PLC Paper No. CB(2) 9
(These minutes have been seen
by the Administration and cleared
with the Chairman)
Ref. : CB2/PL/SE/1

LegCo Panel on Security

Minutes of Meeting
held on Monday, 2 June 1997 at 2:30 pm
in the Chamber of the Legislative Council Building

Members present :

    Hon James TO Kun-sun (Chairman)
    Hon Mrs Selina CHOW, OBE, JP (Deputy Chairman)
    Hon Fred LI Wah-ming
    Hon Howard YOUNG, JP
    Hon Andrew CHENG Kar-foo
    Hon IP Kwok-him
    Hon Bruce LIU Sing-lee
    Hon Lawrence YUM Sin-ling

Members absent :

    Hon CHEUNG Man-kwong
    Hon Emily LAU Wai-hing
    Dr Hon Philip WONG Yu-hong
    Hon Zachary WONG Wai-yin
    Hon CHEUNG Hon-chung
    Hon Albert HO Chun-yan
    Dr Hon LAW Cheung-kwok
    Hon LO Suk-ching
    Hon Margaret NG
    Hon TSANG Kin-shing

Public Officers attending :

Mr Alex FONG
Deputy Secretary for Security 2
Mr Ambrose LEE
Deputy Director of Immigration
Immigration Department
Mr Raymond FAN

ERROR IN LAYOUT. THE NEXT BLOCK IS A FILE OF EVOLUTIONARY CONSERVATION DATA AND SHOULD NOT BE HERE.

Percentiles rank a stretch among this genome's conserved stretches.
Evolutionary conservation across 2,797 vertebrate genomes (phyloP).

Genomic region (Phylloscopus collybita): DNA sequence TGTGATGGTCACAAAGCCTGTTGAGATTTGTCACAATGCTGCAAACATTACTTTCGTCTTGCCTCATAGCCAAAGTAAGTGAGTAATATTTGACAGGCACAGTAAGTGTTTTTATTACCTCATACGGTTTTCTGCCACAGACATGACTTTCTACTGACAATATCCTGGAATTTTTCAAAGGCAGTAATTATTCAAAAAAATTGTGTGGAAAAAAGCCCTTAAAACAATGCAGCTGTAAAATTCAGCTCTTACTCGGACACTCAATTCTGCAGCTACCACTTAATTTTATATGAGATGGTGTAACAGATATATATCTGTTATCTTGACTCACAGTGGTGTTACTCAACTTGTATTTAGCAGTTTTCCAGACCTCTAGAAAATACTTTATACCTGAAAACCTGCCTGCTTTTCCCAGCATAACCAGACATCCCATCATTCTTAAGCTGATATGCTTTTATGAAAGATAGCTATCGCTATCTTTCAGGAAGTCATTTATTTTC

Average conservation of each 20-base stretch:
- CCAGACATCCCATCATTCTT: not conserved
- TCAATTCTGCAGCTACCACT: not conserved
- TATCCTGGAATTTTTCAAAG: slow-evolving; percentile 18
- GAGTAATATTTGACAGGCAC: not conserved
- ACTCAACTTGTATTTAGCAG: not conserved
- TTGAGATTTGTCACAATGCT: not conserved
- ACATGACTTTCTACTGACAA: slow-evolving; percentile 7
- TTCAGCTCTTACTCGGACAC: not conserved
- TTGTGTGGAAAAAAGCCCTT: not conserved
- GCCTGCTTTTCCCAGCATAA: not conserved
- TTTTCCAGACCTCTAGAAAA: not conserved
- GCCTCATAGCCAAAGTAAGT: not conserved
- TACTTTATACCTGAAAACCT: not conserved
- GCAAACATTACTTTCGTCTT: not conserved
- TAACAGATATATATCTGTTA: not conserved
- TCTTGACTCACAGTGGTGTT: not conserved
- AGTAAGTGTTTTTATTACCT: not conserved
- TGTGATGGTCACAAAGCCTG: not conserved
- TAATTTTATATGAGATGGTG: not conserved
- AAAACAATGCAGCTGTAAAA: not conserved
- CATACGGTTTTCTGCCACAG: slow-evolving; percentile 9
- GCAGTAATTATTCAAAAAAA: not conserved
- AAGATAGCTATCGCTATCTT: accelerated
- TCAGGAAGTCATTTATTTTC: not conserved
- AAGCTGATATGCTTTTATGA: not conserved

Principal Assistant Secretary for Security

Clerk in attendance :

Mrs Sharon TONG
Chief Assistant Secretary (2) 1

Staff in attendance :

Mr Alan YU
Senior Assistant Secretary (2) 1

I. Administration of the one-way permit quota

(Tabled at the meeting and sent to absent members vide LegCo Paper No. CB(2) 2545/96-97(01) dated 3 June 1997)

The Chairman said that the special meeting was convened to provide members with an opportunity to acquire a better understanding of the administration of the one-way permit (OWP) quota in the light of reports in the press that the number of OWPs issued for the past six years had been in excess of the agreed quota.

2. Deputy Secretary for Security 2 (DS for S2) highlighted the main points of the Administration’s paper. He said that the system had been implemented for many years and referred to the guarantee in the Basic Law. Cooperation had been maintained between the Administration and the Chinese side and there had been frequent exchanges of views on the details of the system with a view to improving its operational effectiveness.

3. In response to the Chairman’s enquiries, Deputy Director of Immigration (DD of I) said that figures on OWPs were monitored on a monthly basis to see whether the average daily arrivals adhered to the daily quota. If the excess persisted for more than a month, the department would alert the Chinese authorities. In 1996, for example, a marked increase in the number of arrivals was noticed in the summer months. D of I raised the matter at her meeting with the Chinese authorities in September 1996. A smaller number of OWPs had been issued in the following months. By and large, the system had been working satisfactorily.